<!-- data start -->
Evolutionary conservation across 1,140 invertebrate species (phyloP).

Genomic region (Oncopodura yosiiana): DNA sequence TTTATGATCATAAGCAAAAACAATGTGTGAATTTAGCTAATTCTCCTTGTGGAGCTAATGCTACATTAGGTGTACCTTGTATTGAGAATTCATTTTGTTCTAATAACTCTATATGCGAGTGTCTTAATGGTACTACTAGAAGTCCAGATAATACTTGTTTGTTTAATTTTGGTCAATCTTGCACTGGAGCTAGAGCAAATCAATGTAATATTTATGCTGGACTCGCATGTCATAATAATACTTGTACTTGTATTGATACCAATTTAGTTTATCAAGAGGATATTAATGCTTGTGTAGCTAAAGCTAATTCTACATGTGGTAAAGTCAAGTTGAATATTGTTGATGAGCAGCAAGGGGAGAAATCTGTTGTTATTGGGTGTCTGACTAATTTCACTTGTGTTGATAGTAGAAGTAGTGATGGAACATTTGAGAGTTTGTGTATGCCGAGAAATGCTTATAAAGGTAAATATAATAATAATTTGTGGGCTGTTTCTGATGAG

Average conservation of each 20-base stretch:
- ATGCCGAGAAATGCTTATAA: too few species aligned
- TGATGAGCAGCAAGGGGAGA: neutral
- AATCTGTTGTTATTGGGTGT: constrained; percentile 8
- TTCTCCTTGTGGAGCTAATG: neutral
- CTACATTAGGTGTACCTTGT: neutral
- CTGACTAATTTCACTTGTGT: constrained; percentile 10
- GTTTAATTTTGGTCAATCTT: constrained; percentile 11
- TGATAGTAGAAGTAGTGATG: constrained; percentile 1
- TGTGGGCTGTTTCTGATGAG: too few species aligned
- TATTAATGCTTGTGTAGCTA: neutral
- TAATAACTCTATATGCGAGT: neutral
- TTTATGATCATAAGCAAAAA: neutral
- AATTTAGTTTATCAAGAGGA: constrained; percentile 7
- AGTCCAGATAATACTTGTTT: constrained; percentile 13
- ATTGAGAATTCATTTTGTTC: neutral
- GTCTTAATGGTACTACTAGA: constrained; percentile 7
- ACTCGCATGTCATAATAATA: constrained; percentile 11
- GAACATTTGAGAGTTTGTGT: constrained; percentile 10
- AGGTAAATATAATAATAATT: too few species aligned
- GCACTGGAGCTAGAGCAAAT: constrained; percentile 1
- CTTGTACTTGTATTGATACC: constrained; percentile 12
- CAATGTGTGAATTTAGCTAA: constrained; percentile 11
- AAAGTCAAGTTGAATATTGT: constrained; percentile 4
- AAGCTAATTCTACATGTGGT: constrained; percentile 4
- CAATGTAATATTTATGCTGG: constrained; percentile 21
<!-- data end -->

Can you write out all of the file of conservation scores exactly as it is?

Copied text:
Evolutionary conservation across 1,140 invertebrate species (phyloP).

Genomic region (Oncopodura yosiiana): DNA sequence TTTATGATCATAAGCAAAAACAATGTGTGAATTTAGCTAATTCTCCTTGTGGAGCTAATGCTACATTAGGTGTACCTTGTATTGAGAATTCATTTTGTTCTAATAACTCTATATGCGAGTGTCTTAATGGTACTACTAGAAGTCCAGATAATACTTGTTTGTTTAATTTTGGTCAATCTTGCACTGGAGCTAGAGCAAATCAATGTAATATTTATGCTGGACTCGCATGTCATAATAATACTTGTACTTGTATTGATACCAATTTAGTTTATCAAGAGGATATTAATGCTTGTGTAGCTAAAGCTAATTCTACATGTGGTAAAGTCAAGTTGAATATTGTTGATGAGCAGCAAGGGGAGAAATCTGTTGTTATTGGGTGTCTGACTAATTTCACTTGTGTTGATAGTAGAAGTAGTGATGGAACATTTGAGAGTTTGTGTATGCCGAGAAATGCTTATAAAGGTAAATATAATAATAATTTGTGGGCTGTTTCTGATGAG

Average conservation of each 20-base stretch:
- ATGCCGAGAAATGCTTATAA: too few species aligned
- TGATGAGCAGCAAGGGGAGA: neutral
- AATCTGTTGTTATTGGGTGT: constrained; percentile 8
- TTCTCCTTGTGGAGCTAATG: neutral
- CTACATTAGGTGTACCTTGT: neutral
- CTGACTAATTTCACTTGTGT: constrained; percentile 10
- GTTTAATTTTGGTCAATCTT: constrained; percentile 11
- TGATAGTAGAAGTAGTGATG: constrained; percentile 1
- TGTGGGCTGTTTCTGATGAG: too few species aligned
- TATTAATGCTTGTGTAGCTA: neutral
- TAATAACTCTATATGCGAGT: neutral
- TTTATGATCATAAGCAAAAA: neutral
- AATTTAGTTTATCAAGAGGA: constrained; percentile 7
- AGTCCAGATAATACTTGTTT: constrained; percentile 13
- ATTGAGAATTCATTTTGTTC: neutral
- GTCTTAATGGTACTACTAGA: constrained; percentile 7
- ACTCGCATGTCATAATAATA: constrained; percentile 11
- GAACATTTGAGAGTTTGTGT: constrained; percentile 10
- AGGTAAATATAATAATAATT: too few species aligned
- GCACTGGAGCTAGAGCAAAT: constrained; percentile 1
- CTTGTACTTGTATTGATACC: constrained; percentile 12
- CAATGTGTGAATTTAGCTAA: constrained; percentile 11
- AAAGTCAAGTTGAATATTGT: constrained; percentile 4
- AAGCTAATTCTACATGTGGT: constrained; percentile 4
- CAATGTAATATTTATGCTGG: constrained; percentile 21